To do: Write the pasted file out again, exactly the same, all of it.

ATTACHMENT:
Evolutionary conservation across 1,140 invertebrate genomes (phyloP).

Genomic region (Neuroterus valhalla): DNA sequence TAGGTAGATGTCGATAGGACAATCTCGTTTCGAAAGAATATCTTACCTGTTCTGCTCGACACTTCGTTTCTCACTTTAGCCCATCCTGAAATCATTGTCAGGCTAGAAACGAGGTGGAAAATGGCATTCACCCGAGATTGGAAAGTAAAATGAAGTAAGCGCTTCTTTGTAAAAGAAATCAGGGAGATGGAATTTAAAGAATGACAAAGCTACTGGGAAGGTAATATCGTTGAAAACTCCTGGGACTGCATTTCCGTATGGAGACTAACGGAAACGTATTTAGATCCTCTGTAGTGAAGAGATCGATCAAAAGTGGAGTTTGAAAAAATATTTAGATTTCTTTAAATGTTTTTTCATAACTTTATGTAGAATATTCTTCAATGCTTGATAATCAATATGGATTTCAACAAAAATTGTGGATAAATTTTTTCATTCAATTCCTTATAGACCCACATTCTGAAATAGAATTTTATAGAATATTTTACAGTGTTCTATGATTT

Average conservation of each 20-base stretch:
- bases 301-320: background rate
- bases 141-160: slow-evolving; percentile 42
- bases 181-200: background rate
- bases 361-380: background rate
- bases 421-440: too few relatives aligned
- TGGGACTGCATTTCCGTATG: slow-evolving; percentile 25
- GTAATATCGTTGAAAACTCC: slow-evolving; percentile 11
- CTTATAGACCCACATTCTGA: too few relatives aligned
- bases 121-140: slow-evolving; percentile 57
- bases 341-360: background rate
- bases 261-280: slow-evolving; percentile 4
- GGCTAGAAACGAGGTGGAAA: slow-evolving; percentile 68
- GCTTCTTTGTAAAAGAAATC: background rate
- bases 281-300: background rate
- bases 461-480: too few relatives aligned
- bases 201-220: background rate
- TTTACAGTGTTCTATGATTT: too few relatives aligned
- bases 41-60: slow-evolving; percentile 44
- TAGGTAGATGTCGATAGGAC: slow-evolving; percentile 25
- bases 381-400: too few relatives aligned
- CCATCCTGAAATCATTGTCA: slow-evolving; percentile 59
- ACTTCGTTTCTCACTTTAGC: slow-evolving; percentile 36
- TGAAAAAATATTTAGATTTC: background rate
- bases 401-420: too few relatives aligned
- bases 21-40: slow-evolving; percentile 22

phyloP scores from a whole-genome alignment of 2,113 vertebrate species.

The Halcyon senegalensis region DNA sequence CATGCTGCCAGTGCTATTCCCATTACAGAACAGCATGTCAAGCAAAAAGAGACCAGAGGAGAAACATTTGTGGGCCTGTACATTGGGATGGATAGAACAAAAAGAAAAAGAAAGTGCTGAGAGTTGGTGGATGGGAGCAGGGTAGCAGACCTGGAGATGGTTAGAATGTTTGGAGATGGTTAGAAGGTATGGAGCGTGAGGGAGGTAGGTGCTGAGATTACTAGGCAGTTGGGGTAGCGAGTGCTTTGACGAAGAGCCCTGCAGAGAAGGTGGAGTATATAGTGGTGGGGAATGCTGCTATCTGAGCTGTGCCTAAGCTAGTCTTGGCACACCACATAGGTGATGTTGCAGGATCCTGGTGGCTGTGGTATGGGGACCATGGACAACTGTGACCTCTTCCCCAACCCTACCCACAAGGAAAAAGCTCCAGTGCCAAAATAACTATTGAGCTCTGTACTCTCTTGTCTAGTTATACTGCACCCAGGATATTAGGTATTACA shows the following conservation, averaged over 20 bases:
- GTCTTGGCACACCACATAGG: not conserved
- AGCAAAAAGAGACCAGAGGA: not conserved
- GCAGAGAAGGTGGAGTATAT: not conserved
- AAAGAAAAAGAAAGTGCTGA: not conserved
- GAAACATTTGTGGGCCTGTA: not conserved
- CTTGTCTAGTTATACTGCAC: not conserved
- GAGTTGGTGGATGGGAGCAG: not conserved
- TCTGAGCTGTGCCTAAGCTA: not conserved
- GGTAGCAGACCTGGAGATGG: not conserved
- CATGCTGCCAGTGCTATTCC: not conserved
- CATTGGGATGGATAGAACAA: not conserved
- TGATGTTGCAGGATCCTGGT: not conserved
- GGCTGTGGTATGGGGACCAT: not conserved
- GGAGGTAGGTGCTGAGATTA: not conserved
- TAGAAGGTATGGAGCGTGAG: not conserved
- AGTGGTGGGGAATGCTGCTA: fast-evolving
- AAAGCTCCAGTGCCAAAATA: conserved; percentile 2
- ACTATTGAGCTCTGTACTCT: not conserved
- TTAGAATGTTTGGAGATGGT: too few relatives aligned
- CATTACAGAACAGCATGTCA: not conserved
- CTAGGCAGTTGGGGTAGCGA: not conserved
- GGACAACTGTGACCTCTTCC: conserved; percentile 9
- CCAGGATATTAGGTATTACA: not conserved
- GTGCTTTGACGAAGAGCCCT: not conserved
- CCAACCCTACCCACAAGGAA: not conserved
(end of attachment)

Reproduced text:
Evolutionary conservation across 1,140 invertebrate genomes (phyloP).

Genomic region (Neuroterus valhalla): DNA sequence TAGGTAGATGTCGATAGGACAATCTCGTTTCGAAAGAATATCTTACCTGTTCTGCTCGACACTTCGTTTCTCACTTTAGCCCATCCTGAAATCATTGTCAGGCTAGAAACGAGGTGGAAAATGGCATTCACCCGAGATTGGAAAGTAAAATGAAGTAAGCGCTTCTTTGTAAAAGAAATCAGGGAGATGGAATTTAAAGAATGACAAAGCTACTGGGAAGGTAATATCGTTGAAAACTCCTGGGACTGCATTTCCGTATGGAGACTAACGGAAACGTATTTAGATCCTCTGTAGTGAAGAGATCGATCAAAAGTGGAGTTTGAAAAAATATTTAGATTTCTTTAAATGTTTTTTCATAACTTTATGTAGAATATTCTTCAATGCTTGATAATCAATATGGATTTCAACAAAAATTGTGGATAAATTTTTTCATTCAATTCCTTATAGACCCACATTCTGAAATAGAATTTTATAGAATATTTTACAGTGTTCTATGATTT

Average conservation of each 20-base stretch:
- bases 301-320: background rate
- bases 141-160: slow-evolving; percentile 42
- bases 181-200: background rate
- bases 361-380: background rate
- bases 421-440: too few relatives aligned
- TGGGACTGCATTTCCGTATG: slow-evolving; percentile 25
- GTAATATCGTTGAAAACTCC: slow-evolving; percentile 11
- CTTATAGACCCACATTCTGA: too few relatives aligned
- bases 121-140: slow-evolving; percentile 57
- bases 341-360: background rate
- bases 261-280: slow-evolving; percentile 4
- GGCTAGAAACGAGGTGGAAA: slow-evolving; percentile 68
- GCTTCTTTGTAAAAGAAATC: background rate
- bases 281-300: background rate
- bases 461-480: too few relatives aligned
- bases 201-220: background rate
- TTTACAGTGTTCTATGATTT: too few relatives aligned
- bases 41-60: slow-evolving; percentile 44
- TAGGTAGATGTCGATAGGAC: slow-evolving; percentile 25
- bases 381-400: too few relatives aligned
- CCATCCTGAAATCATTGTCA: slow-evolving; percentile 59
- ACTTCGTTTCTCACTTTAGC: slow-evolving; percentile 36
- TGAAAAAATATTTAGATTTC: background rate
- bases 401-420: too few relatives aligned
- bases 21-40: slow-evolving; percentile 22

phyloP scores from a whole-genome alignment of 2,113 vertebrate species.

The Halcyon senegalensis region DNA sequence CATGCTGCCAGTGCTATTCCCATTACAGAACAGCATGTCAAGCAAAAAGAGACCAGAGGAGAAACATTTGTGGGCCTGTACATTGGGATGGATAGAACAAAAAGAAAAAGAAAGTGCTGAGAGTTGGTGGATGGGAGCAGGGTAGCAGACCTGGAGATGGTTAGAATGTTTGGAGATGGTTAGAAGGTATGGAGCGTGAGGGAGGTAGGTGCTGAGATTACTAGGCAGTTGGGGTAGCGAGTGCTTTGACGAAGAGCCCTGCAGAGAAGGTGGAGTATATAGTGGTGGGGAATGCTGCTATCTGAGCTGTGCCTAAGCTAGTCTTGGCACACCACATAGGTGATGTTGCAGGATCCTGGTGGCTGTGGTATGGGGACCATGGACAACTGTGACCTCTTCCCCAACCCTACCCACAAGGAAAAAGCTCCAGTGCCAAAATAACTATTGAGCTCTGTACTCTCTTGTCTAGTTATACTGCACCCAGGATATTAGGTATTACA shows the following conservation, averaged over 20 bases:
- GTCTTGGCACACCACATAGG: not conserved
- AGCAAAAAGAGACCAGAGGA: not conserved
- GCAGAGAAGGTGGAGTATAT: not conserved
- AAAGAAAAAGAAAGTGCTGA: not conserved
- GAAACATTTGTGGGCCTGTA: not conserved
- CTTGTCTAGTTATACTGCAC: not conserved
- GAGTTGGTGGATGGGAGCAG: not conserved
- TCTGAGCTGTGCCTAAGCTA: not conserved
- GGTAGCAGACCTGGAGATGG: not conserved
- CATGCTGCCAGTGCTATTCC: not conserved
- CATTGGGATGGATAGAACAA: not conserved
- TGATGTTGCAGGATCCTGGT: not conserved
- GGCTGTGGTATGGGGACCAT: not conserved
- GGAGGTAGGTGCTGAGATTA: not conserved
- TAGAAGGTATGGAGCGTGAG: not conserved
- AGTGGTGGGGAATGCTGCTA: fast-evolving
- AAAGCTCCAGTGCCAAAATA: conserved; percentile 2
- ACTATTGAGCTCTGTACTCT: not conserved
- TTAGAATGTTTGGAGATGGT: too few relatives aligned
- CATTACAGAACAGCATGTCA: not conserved
- CTAGGCAGTTGGGGTAGCGA: not conserved
- GGACAACTGTGACCTCTTCC: conserved; percentile 9
- CCAGGATATTAGGTATTACA: not conserved
- GTGCTTTGACGAAGAGCCCT: not conserved
- CCAACCCTACCCACAAGGAA: not conserved